Word on the street is, Apple’s announcements at its Worldwide Developers Conference in San Francisco tomorrow are bound to be huge. Like, iPod huge — industry-changing huge. As Apple has already confirmed, Apple chief executive Steve Jobs and company will unveil Mac OS X Lion, the next-generation iOS 5 mobile operating system, and a new service called iCloud. And it is iCloud — and how iCloud integrates with iOS 5 — that really has the blogosphere abuzz.
According to Daring Fireball‘s John Gruber — a man known for getting Apple predictions more right than most — we shouldn’t “think of iCloud as the new MobileMe,” Apple’s now back-burnered cloud storage service. Instead, it’s more accurate to “think of iCloud as the new iTunes.”
Not only will iCloud serve as a cloud-based music service (as is all but guaranteed by Apple’s recently sealed deals with the major music labels), says Gruber, but it will absorb much of the functionality currently tasked to iTunes. Right now, the Mac-based iTunes software serves as the syncing hub for iOS devices, like the iPhone, iPad and iPod touch. Through iTunes, users update all their media, from music to e-books, as well as “App Store apps, contacts, calendars, bookmarks, notes, and any sort of files shared between iOS apps,” writes Gruber. With iCloud, this could all change.
As iPhone and iPad owners know, these devices still require a Mac/PC link to get started, and to keep the device properly backed up and updated. With the introduction of iCloud, iOS device users could never have to plug in their device to their Mac/PC again.
“Rather than ‘Take this [iPad] out, plug it into your Mac or PC (after first making sure your Mac/PC is running the latest version of iTunes), wait for it to sync before you actually play with it’, you might get something like ‘Take this out, turn it on, sign into your iTunes account, and start playing with it,'” writes Gruber.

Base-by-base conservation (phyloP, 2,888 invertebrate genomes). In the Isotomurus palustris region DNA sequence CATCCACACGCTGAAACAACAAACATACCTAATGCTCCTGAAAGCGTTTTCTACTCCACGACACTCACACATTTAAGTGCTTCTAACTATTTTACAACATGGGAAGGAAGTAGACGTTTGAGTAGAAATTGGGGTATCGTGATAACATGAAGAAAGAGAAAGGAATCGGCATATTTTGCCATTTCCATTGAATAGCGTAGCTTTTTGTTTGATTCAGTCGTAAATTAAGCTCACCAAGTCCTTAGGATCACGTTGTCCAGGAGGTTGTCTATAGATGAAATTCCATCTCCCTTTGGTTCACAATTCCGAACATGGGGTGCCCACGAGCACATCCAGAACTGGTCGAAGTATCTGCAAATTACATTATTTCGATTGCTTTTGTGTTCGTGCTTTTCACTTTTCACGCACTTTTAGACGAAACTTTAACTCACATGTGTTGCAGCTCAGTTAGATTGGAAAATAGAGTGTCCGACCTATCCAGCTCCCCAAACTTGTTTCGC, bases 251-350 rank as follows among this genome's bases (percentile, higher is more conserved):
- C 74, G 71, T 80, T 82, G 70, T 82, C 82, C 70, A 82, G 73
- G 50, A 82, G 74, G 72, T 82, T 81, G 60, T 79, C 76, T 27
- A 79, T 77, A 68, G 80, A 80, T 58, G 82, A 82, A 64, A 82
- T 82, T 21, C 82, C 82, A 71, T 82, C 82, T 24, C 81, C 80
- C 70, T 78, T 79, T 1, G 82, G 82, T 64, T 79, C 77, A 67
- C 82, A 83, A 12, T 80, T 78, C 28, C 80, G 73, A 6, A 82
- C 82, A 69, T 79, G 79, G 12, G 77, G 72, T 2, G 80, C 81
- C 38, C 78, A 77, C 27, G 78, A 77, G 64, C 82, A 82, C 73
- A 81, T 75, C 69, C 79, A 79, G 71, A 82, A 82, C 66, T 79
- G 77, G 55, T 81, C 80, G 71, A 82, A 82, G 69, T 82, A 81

Long-time blogger and technology expert Kevin Fox of Fury.com also expects the necessity of the Mac/Pc to diminish with the introduction of iCloud. Fox sees “[s]eamless remote access to any data kept in your Documents folder, and synchronization across machines.” This means users will be able to “[w]alk up to any Mac, sign in as a guest using your Apple account credentials and you’ll be brought to the same desktop you get on your personal machine.”
Fox adds that we could see “[r]ealtime, continuous syncing of iOS devices will mean never having to plug your iPhone or iPad in to your computer again, or even the need for a computer for syncing at all.”
In short, the introduction of iCloud could deliver the true end of the PC era for Apple, a service that will allow Apple’s mobile devices to be just as powerful — perhaps more powerful — than the desktop or laptop home bases to which we’ve long been accustomed. If Apple’s iPhone and iPad lines sparked the beginning of the “post-PC” era, then an iCloud that closely matches Gruber’s and Fox’s predictions would usher in the evolution’s second act.